Saint Martha

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St. Martha taming the Tarasque, a terrible man-eating monster.

Saint Martha of Bethany is the sister of Lazarus and Mary of Bethany; she is implored for protection and domination of difficult or adverse situations. The patron saint of servants, she is petitioned for domination and triumph over bosses, employers, and authority figures. She is known as Saint Martha the Dominator when she called upon by women who want help to rule and control their husbands or lovers. The Feast Day of Saint Martha is July 29.

Martha is best known as the sister to Mary and Lazarus, an immaculate hostess who was gently rebuked by Christ in the Gospels of Luke and John after she chided her sister Mary. Despite this, Martha is often depicted as one of the most devoted women followers of Christ. Orthodox tradition considers her, along with her sister Mary of Bethany, to be one of the myrrh-bearing women who stood at the foot of Golgotha while Jesus was crucified. Martha has a special role in folk-Catholicism, because some hold that after the Crucifixion, she, along with her brother Lazarus and sister Mary, moved to Avignon and then to Tarascon in France. In Tarascon, Saint Martha was believed to have tamed a terrible reptilian monster called the Tarasque, who lived in the area and preyed on the townspeople. She is said to have died there and her crypt is there today.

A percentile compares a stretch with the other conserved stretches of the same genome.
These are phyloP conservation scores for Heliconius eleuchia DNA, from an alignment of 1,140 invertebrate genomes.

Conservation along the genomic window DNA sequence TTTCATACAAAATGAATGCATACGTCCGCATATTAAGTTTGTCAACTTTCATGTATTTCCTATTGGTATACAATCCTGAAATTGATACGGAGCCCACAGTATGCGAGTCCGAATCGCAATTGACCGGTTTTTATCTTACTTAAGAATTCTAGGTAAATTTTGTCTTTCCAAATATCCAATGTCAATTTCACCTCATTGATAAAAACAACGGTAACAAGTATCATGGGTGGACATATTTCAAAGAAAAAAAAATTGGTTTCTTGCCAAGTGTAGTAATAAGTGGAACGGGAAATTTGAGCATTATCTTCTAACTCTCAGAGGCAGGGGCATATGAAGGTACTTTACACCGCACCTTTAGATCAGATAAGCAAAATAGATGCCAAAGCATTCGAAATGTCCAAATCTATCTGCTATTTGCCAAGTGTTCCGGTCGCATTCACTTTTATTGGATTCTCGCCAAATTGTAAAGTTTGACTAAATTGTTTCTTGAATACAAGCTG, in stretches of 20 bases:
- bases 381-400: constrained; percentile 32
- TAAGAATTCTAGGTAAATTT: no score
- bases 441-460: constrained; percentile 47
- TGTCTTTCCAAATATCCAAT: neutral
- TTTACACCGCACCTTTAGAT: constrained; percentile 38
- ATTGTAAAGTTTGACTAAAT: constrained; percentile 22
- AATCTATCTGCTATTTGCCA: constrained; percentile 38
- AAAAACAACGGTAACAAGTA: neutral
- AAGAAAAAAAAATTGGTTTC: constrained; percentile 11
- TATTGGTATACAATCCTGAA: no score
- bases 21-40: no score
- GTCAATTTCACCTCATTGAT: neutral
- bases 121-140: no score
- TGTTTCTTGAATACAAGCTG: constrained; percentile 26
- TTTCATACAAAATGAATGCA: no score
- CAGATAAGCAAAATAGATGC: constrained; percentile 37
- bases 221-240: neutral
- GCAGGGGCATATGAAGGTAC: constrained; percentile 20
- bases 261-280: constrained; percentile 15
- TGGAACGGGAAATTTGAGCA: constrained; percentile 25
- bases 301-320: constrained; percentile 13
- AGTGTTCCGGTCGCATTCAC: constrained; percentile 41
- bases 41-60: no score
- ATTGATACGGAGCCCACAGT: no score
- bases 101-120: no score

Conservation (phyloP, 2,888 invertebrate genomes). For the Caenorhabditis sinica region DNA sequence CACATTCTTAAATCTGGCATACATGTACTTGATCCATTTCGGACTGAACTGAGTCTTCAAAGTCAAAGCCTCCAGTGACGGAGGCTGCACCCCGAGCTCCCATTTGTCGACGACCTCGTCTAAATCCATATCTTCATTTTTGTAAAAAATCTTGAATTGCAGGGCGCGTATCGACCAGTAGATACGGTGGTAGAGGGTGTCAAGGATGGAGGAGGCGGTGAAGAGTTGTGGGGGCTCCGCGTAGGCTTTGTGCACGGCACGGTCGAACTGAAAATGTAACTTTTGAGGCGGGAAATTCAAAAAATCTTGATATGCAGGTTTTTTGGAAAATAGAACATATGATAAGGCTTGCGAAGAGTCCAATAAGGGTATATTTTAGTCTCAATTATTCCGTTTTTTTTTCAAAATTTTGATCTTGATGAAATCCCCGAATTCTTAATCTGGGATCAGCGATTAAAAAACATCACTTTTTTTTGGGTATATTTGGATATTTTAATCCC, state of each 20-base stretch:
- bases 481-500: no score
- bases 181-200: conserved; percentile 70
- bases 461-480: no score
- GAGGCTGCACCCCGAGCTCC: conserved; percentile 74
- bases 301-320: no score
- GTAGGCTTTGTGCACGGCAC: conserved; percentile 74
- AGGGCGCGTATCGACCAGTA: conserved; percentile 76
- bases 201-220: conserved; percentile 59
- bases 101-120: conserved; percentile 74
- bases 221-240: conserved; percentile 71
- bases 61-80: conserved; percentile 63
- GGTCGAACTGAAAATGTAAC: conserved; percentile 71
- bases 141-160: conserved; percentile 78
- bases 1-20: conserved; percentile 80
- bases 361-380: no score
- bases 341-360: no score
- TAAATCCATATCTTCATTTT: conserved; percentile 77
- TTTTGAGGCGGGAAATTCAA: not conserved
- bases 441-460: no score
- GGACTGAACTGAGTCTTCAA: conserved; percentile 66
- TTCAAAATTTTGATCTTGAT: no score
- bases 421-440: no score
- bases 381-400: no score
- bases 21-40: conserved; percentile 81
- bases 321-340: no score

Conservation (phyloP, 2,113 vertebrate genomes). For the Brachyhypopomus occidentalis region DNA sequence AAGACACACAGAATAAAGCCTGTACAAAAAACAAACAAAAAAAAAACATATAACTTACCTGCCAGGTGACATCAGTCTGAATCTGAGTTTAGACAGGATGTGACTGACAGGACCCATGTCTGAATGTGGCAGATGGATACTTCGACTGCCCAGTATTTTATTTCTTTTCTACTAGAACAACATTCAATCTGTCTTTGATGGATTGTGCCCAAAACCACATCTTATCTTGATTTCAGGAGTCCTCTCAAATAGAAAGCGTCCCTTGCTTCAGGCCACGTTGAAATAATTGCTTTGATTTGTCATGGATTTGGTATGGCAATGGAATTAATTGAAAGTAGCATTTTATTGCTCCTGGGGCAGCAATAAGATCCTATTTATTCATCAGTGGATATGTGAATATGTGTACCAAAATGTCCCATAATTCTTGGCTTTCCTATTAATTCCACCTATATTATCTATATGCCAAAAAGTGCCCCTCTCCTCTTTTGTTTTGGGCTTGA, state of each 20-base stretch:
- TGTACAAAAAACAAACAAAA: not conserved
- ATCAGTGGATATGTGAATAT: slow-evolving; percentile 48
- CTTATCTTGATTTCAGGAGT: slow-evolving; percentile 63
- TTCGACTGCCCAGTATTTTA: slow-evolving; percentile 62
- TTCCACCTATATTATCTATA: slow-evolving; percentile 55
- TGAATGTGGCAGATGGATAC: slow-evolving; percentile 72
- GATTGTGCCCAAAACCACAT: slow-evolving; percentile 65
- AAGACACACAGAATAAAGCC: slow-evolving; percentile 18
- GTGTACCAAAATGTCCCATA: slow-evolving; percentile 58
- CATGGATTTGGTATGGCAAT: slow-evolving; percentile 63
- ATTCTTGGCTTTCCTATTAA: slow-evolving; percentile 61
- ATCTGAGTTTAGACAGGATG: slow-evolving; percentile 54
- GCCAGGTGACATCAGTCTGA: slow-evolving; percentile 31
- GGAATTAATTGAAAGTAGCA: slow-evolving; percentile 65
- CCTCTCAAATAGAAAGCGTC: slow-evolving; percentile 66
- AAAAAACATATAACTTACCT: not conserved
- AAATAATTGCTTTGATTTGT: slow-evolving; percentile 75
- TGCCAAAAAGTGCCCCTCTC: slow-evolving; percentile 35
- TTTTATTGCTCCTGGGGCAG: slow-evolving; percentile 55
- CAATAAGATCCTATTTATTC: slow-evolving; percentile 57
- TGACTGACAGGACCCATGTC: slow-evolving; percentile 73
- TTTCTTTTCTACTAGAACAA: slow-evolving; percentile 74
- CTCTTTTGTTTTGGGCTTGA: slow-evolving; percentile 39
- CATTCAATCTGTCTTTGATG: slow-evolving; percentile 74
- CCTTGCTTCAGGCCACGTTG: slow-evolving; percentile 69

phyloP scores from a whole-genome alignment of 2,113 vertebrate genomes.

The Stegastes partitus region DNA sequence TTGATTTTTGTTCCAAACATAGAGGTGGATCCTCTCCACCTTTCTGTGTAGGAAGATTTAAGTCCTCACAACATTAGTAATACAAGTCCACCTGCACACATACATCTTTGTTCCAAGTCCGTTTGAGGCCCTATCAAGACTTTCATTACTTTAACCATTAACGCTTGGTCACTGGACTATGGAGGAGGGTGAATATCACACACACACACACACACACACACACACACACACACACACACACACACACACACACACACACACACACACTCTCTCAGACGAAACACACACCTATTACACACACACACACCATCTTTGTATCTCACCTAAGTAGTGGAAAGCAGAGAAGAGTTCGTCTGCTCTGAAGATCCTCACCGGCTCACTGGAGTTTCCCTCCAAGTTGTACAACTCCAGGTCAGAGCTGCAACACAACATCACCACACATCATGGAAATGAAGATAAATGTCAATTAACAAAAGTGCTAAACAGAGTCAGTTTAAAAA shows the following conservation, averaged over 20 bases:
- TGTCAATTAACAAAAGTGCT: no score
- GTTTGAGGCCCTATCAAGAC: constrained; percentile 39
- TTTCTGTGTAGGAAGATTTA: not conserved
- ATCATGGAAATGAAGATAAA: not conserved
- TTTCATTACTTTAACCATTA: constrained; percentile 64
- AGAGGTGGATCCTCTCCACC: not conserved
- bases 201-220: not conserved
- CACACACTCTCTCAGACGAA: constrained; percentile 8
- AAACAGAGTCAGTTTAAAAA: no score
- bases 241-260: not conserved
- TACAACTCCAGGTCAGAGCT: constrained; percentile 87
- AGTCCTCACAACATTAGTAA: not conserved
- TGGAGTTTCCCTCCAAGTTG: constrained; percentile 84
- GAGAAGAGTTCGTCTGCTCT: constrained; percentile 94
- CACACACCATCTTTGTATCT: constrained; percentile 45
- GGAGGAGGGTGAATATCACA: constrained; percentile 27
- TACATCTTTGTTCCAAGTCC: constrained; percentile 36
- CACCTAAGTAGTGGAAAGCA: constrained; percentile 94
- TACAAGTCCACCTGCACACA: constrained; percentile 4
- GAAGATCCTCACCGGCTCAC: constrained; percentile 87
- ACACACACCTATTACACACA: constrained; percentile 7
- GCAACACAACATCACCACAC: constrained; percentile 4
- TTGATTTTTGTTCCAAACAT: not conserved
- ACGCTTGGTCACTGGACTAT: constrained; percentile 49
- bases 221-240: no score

The iconography of Saint Martha the Dominator typically depicts her holding a Bible and a torch, and standing over a green dragon. This is the monster of Tarascon that Martha was able to rule, control, and tame. In African Diasporic and folk-Catholic traditions such as Cuban Santeria and Haitian Voodoo, Saint Martha may be identified as Filomena Lubana, a woman with brown skin, who tames a snake rather than a dragon. This is in keeping with African iconographical images, in which dragons do not appear but snakes are prominent.

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